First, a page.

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School’s new garden helps lower students’ stress and behavioral issues (+ Slideshow)


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  • Lisa Irish/AZEdNews

Garfield Elementary School Sixth-graders Planted Lettuce, Garlic, Chives, Carrots And Beets In A New Garden On Campus Last Week, Thanks To A Partnership Between Phoenix Children's Hospital's Center For Family Health And Safety, Kohl's And The Mollen Foundation.

Garfield Elementary School sixth-graders planted seeds and vegetables in a new garden on campus last week as Dustin Bucher, a volunteer with Mollen Foundation and a chef, showed them how much space to leave between the plants for growth.

The vegetable garden at this central Phoenix school is the first to be built to help lower the incidence of toxic stress among Arizona’s children thanks to Kohl’s Mindful Me, which is a partnership between Kohl’s, Phoenix Children’s Hospital‘s Center for Family Health and Safety and the Mollen Foundation.

Sixth-graders Antonio Lara said he liked digging the holes and planting the seeds, while Madaly Carrasco said she liked painting the stakes to mark what was planted and Sherlynn Zayas said she couldn’t wait to taste the food that they grew.

That interest is just what Lianne McGinley, behavior specialist at the school in a low-income Phoenix neighborhood, was looking for to help students gets excited about learning.

The garden is just one part of Kohl’s Mindful Me program that teaches students skills to manage stress and regulate their behavior through gardening, yoga and mindfulness.

Over time, the program also will reach out to build resilience in students’ families and the community through positive parenting classes, community gardening and cooking classes.

Nearly 1,000 Kohl’s volunteers helped build the garden at Garfield Elementary and the company is funding Mindful Me with a donation of $490,000, which is made possible through the donation of profits from the sale of Kohl’s Cares books and soft toys, said Deb Kuczora, vice president/district manager of District 50 with Kohl’s.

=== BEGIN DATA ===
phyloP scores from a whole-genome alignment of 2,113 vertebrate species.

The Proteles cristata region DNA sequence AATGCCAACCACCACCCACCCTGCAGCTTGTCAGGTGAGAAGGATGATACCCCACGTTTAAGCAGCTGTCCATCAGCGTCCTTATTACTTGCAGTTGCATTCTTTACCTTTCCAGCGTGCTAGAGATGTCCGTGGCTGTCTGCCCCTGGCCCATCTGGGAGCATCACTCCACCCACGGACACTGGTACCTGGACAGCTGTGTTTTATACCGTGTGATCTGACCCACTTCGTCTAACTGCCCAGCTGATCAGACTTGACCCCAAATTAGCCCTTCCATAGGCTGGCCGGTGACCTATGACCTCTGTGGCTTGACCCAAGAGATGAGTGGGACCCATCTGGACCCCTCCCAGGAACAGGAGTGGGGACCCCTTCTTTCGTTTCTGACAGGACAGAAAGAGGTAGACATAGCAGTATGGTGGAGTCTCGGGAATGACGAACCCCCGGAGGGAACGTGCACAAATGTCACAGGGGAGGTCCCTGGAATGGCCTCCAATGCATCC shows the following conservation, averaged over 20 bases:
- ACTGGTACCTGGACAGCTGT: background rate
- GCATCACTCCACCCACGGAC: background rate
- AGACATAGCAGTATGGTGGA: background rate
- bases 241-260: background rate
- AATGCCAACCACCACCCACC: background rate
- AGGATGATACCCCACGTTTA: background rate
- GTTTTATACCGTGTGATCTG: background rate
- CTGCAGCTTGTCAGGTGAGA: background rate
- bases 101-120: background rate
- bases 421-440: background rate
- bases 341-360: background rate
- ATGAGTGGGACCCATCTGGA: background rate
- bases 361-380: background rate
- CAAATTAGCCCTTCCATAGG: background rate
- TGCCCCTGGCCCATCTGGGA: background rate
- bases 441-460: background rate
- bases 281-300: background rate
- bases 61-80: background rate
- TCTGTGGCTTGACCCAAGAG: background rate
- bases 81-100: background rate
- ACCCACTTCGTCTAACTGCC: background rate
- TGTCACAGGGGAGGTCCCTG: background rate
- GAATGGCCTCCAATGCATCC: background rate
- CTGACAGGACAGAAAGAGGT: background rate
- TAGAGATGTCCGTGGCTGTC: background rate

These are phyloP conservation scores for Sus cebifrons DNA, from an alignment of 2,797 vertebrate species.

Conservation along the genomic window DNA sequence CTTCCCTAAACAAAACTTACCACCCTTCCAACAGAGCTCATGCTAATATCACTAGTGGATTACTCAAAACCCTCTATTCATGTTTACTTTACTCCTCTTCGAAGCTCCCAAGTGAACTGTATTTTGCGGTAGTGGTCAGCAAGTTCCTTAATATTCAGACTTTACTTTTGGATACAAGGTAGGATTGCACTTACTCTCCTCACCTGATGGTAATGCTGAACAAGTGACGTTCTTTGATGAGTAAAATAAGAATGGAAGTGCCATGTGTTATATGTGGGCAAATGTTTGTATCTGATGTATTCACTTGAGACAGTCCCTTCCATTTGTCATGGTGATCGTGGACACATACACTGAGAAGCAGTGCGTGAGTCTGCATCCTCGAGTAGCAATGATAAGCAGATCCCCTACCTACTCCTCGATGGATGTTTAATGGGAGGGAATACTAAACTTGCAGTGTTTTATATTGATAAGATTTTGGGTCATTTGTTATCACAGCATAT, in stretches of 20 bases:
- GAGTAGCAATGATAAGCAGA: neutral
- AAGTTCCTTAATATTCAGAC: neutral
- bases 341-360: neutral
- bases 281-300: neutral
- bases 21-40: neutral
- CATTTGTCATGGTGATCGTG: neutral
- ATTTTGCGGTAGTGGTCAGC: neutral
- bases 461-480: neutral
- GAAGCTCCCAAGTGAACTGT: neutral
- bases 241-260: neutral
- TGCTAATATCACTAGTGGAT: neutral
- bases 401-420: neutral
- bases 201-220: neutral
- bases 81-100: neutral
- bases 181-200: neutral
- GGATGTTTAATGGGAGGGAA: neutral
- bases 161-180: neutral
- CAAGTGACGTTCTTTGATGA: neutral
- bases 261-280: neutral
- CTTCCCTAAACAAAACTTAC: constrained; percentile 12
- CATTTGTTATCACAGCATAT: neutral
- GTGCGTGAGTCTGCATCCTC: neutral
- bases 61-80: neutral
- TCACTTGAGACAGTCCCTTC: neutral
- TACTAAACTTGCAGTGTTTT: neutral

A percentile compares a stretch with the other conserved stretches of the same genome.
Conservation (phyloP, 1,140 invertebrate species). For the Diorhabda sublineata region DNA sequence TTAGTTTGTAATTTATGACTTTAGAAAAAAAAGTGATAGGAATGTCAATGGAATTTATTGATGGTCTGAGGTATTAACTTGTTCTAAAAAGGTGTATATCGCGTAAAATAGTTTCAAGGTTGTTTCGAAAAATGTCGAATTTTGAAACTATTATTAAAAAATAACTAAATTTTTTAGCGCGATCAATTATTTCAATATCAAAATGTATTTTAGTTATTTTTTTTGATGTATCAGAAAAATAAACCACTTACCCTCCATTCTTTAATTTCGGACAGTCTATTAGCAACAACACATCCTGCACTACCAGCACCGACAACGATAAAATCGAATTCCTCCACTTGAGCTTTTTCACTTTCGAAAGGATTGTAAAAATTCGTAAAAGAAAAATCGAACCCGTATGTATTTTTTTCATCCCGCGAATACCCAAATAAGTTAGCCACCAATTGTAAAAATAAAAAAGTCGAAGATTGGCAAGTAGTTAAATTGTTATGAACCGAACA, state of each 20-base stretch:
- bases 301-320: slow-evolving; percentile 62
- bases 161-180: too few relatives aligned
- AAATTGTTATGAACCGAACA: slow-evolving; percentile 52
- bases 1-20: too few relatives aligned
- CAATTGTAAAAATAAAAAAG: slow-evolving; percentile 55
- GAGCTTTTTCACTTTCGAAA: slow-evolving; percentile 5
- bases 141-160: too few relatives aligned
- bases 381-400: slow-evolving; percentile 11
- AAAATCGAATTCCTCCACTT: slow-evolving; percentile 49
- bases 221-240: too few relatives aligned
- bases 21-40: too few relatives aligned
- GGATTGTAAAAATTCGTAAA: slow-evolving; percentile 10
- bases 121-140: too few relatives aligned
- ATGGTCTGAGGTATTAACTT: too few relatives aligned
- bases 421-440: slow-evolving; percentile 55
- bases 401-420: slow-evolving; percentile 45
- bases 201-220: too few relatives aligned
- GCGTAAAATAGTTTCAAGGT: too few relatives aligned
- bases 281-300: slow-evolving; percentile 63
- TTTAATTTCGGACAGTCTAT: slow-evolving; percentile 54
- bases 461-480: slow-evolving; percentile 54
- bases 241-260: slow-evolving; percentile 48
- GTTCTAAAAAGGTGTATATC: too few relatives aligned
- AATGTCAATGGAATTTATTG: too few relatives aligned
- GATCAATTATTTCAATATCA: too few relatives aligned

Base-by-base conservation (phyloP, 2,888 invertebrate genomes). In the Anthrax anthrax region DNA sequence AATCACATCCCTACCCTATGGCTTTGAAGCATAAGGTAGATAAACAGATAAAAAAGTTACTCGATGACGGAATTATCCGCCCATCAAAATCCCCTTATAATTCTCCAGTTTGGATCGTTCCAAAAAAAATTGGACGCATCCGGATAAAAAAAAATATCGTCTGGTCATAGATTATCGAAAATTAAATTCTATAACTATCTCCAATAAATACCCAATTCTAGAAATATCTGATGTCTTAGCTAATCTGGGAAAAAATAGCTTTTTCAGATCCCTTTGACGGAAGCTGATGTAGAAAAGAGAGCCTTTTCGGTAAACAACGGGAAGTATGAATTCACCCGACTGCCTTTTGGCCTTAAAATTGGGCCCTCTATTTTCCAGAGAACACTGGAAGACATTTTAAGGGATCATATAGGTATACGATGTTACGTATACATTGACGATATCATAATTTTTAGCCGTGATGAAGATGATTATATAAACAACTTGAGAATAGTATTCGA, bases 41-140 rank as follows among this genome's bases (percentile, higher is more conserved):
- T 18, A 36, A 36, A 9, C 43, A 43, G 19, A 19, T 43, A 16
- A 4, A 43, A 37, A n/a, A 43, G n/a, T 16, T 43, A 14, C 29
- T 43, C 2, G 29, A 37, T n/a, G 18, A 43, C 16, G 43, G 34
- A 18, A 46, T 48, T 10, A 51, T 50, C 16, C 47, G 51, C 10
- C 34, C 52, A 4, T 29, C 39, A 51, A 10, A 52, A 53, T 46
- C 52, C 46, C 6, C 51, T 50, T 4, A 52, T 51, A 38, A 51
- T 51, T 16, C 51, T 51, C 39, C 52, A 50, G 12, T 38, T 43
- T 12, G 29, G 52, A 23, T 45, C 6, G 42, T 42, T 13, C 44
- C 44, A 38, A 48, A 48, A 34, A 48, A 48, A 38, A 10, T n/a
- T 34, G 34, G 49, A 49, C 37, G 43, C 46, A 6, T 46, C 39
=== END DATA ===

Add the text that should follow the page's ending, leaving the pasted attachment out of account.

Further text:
“The last couple of days Kohl’s has been here to help build, because we are so proud to be partners with Phoenix Children’s Hospital in helping you start your garden,” Kuczora told students after they planted their first crops in the garden.

“We’re going to come back and watch what’s going on. I can’t wait to hear about the spicy lettuce, cauliflower and carrots you are growing, and you guys are going to tell me how they taste and maybe share it,” Kuczora said. “Now you have to help make this money do something big in this community. You’ve got to help me keep this going on.”

This summer, teachers at Garfield Elementary began training on creating a trauma-sensitive school with the Adverse Childhood Experience Initiative at Phoenix Children’s Hospital.

In Arizona, about 26 percent of children from birth to age 17 have been exposed to a traumatic event, or adverse childhood experiences, such as poverty, abuse, exposure to violence, substance abuse, mental illness or family instability. These traumatic events can deeply affect a childrens’ mental and physical health and can manifest as chronic health or behavioral issues.